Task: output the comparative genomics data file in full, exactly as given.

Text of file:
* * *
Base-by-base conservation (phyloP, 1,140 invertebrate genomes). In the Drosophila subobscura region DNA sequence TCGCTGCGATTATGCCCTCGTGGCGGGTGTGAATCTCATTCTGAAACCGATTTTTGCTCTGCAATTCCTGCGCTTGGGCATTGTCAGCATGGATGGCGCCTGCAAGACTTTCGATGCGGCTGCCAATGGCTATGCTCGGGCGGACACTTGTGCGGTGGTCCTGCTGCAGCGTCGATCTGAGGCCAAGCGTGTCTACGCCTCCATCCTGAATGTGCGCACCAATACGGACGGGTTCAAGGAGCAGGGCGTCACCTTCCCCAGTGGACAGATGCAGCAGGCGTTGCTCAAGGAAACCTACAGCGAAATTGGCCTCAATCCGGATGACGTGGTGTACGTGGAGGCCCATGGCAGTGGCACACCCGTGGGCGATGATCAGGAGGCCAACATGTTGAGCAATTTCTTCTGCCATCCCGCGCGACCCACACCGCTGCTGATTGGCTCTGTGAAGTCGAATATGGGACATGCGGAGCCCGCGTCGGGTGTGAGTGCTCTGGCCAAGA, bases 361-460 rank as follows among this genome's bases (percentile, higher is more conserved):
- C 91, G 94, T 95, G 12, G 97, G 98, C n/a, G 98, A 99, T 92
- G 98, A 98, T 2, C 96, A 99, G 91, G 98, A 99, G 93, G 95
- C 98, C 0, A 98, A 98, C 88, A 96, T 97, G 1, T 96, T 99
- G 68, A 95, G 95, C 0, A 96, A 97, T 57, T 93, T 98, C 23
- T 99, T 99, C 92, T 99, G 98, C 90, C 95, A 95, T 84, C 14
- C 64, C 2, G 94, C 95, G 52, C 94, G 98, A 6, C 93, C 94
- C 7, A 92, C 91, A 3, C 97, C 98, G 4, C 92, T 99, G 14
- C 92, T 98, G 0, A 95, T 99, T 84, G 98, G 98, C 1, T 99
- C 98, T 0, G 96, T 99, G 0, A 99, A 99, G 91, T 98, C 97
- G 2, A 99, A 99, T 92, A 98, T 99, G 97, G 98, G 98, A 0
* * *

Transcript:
Base-by-base conservation (phyloP, 1,140 invertebrate genomes). In the Drosophila subobscura region DNA sequence TCGCTGCGATTATGCCCTCGTGGCGGGTGTGAATCTCATTCTGAAACCGATTTTTGCTCTGCAATTCCTGCGCTTGGGCATTGTCAGCATGGATGGCGCCTGCAAGACTTTCGATGCGGCTGCCAATGGCTATGCTCGGGCGGACACTTGTGCGGTGGTCCTGCTGCAGCGTCGATCTGAGGCCAAGCGTGTCTACGCCTCCATCCTGAATGTGCGCACCAATACGGACGGGTTCAAGGAGCAGGGCGTCACCTTCCCCAGTGGACAGATGCAGCAGGCGTTGCTCAAGGAAACCTACAGCGAAATTGGCCTCAATCCGGATGACGTGGTGTACGTGGAGGCCCATGGCAGTGGCACACCCGTGGGCGATGATCAGGAGGCCAACATGTTGAGCAATTTCTTCTGCCATCCCGCGCGACCCACACCGCTGCTGATTGGCTCTGTGAAGTCGAATATGGGACATGCGGAGCCCGCGTCGGGTGTGAGTGCTCTGGCCAAGA, bases 361-460 rank as follows among this genome's bases (percentile, higher is more conserved):
- C 91, G 94, T 95, G 12, G 97, G 98, C n/a, G 98, A 99, T 92
- G 98, A 98, T 2, C 96, A 99, G 91, G 98, A 99, G 93, G 95
- C 98, C 0, A 98, A 98, C 88, A 96, T 97, G 1, T 96, T 99
- G 68, A 95, G 95, C 0, A 96, A 97, T 57, T 93, T 98, C 23
- T 99, T 99, C 92, T 99, G 98, C 90, C 95, A 95, T 84, C 14
- C 64, C 2, G 94, C 95, G 52, C 94, G 98, A 6, C 93, C 94
- C 7, A 92, C 91, A 3, C 97, C 98, G 4, C 92, T 99, G 14
- C 92, T 98, G 0, A 95, T 99, T 84, G 98, G 98, C 1, T 99
- C 98, T 0, G 96, T 99, G 0, A 99, A 99, G 91, T 98, C 97
- G 2, A 99, A 99, T 92, A 98, T 99, G 97, G 98, G 98, A 0